Barley?  Lentils?  Chick peas?  Kamut?  Spelt?


Oh, and yes, M, I was clumsy in my phrasing about making cellulose from rice.  That, by the way, is here if you want to see it.  I guess I'll have to remember to stop telling my family that I'm making rice, when in fact I am actually cooking it.  I had caught the clumsy phrasing but never got around to fixing it.

Now, in direct response to my debating partner (other points have been responded to above)....

I don't think this article misleads. I only agreed that it isn't as informative on all the aspects of naturally-occurring cellulose as you'd like it to be.
 Uhm.  No.  The article is pretty clear that cellulose = wood pulp.  That's not less informative.  That's misleading.  Of course wood pulp contains cellulose, and cellulose from wood may indeed be used as filler in food.  My argument was that the article maintains that cellulose *is* wood pulp, and that is what is the core of what is misleading.

I assume the writer has knowledge that the "cellulose" they are talking about is from wood.
 Why?  The writer bends over backwards to associate cellulose with wood pulp and differentiating it from anything else.  At that level of dishonestly, why assume the writer is being honest about anything else?  Or that the writer is doing anything other than assuming the cellulose in question is sourced from wood pulp?  The writer simply states that cellulose is wood pulp, then goes from there.  The writes gives nothing to tell us she knows that the cellulose used in the products list is actually from wood.  We are simply to assume it is.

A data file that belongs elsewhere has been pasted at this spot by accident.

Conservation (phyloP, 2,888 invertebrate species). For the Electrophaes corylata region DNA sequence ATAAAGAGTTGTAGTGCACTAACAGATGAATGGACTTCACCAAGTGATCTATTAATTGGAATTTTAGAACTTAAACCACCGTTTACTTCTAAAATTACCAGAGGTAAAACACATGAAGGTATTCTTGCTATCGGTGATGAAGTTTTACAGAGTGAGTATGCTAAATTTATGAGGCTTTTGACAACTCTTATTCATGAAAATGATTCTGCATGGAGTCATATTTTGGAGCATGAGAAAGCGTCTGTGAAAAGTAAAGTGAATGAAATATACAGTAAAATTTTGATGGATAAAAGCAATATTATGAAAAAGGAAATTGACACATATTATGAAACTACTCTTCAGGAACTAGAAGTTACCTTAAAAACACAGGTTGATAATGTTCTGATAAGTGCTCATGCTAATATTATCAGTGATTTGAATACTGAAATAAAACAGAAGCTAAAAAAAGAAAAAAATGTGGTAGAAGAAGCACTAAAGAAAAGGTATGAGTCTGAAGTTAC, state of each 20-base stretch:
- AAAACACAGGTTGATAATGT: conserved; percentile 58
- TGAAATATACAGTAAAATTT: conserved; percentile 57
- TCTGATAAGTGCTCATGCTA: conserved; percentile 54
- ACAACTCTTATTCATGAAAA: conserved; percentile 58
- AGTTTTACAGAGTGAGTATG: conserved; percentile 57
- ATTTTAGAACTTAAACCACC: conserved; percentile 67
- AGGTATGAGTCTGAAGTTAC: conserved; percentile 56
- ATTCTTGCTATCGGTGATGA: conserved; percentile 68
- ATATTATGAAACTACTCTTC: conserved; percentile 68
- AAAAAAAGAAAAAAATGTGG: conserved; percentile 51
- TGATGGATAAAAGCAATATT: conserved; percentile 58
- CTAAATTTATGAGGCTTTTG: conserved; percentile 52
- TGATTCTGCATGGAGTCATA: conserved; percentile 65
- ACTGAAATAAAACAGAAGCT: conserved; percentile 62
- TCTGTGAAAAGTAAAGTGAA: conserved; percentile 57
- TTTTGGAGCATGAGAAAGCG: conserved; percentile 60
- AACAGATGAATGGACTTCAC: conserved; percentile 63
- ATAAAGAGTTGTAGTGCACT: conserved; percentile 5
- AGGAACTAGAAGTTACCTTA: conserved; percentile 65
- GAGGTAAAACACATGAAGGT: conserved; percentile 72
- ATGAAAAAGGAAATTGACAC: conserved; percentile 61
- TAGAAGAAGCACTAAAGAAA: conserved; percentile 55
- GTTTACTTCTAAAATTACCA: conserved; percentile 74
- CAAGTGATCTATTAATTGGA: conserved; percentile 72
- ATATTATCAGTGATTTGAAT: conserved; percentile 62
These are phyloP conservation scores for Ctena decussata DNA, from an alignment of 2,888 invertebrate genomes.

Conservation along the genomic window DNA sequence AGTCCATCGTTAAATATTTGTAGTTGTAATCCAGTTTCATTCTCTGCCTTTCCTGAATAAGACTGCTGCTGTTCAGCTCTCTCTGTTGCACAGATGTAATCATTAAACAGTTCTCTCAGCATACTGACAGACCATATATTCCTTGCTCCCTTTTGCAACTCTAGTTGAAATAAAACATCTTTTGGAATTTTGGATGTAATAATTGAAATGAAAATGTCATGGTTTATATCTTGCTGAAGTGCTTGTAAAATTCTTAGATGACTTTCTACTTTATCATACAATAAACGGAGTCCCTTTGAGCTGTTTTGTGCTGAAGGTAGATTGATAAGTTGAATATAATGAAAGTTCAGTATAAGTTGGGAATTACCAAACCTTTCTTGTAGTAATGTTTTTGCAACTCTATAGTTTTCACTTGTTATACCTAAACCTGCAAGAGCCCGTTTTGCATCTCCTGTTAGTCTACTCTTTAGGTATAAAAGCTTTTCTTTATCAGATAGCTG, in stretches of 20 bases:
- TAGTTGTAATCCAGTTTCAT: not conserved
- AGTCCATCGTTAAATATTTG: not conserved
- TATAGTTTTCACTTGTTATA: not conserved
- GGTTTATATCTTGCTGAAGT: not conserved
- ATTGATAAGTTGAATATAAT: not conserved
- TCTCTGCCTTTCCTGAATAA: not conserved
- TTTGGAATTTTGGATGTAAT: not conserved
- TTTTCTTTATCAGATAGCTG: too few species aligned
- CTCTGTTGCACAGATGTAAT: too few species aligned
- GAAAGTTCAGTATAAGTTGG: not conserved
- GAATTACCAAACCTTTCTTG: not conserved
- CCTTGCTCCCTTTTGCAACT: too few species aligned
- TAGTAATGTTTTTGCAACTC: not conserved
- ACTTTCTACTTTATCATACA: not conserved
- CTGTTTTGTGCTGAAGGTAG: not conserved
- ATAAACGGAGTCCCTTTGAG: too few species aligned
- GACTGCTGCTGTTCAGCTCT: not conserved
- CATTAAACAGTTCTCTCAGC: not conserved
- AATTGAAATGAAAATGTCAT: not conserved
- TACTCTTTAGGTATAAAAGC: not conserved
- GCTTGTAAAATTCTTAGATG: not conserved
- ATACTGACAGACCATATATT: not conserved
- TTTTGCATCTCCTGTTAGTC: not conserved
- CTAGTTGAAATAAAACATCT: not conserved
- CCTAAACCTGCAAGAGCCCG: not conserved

I am baffled by your statement that you're not claiming there is no wood. 
 I have no idea if there's wood or not.  There is cellulose.  That cellulose could have come from wood.  Or it could have come from something else.  We don't actually know.  The writer simply tells us that cellulose is wood.  My claim is that this is misleading.  It is.  I don't know how much clearer I can get then that.

If your point is not that they're lying about the wood, why make all this fuss? I don't understand your motive.
 My point is that the article is misleading.  That in itself is not a big deal, I suppose.  The problem is that in the process, this article also attempts to speak with the voice of authority, makes a claim that it does not back up, then provides a list of companies and products and tells consumers to avoid those companies based on the writer's misleading claims about cellulose.  Then people who have bought into the highly charged lede and emotional claims start passing it around as if it were some great and wise truth.  It is maligning companies and products without evidence.

My motive?

I am no longer willing to let bullshit pass without comment.  When something as egregiously misleading as this article starts getting passed around, I'm going to say something.  Because not saying something is a sort of tacit approval.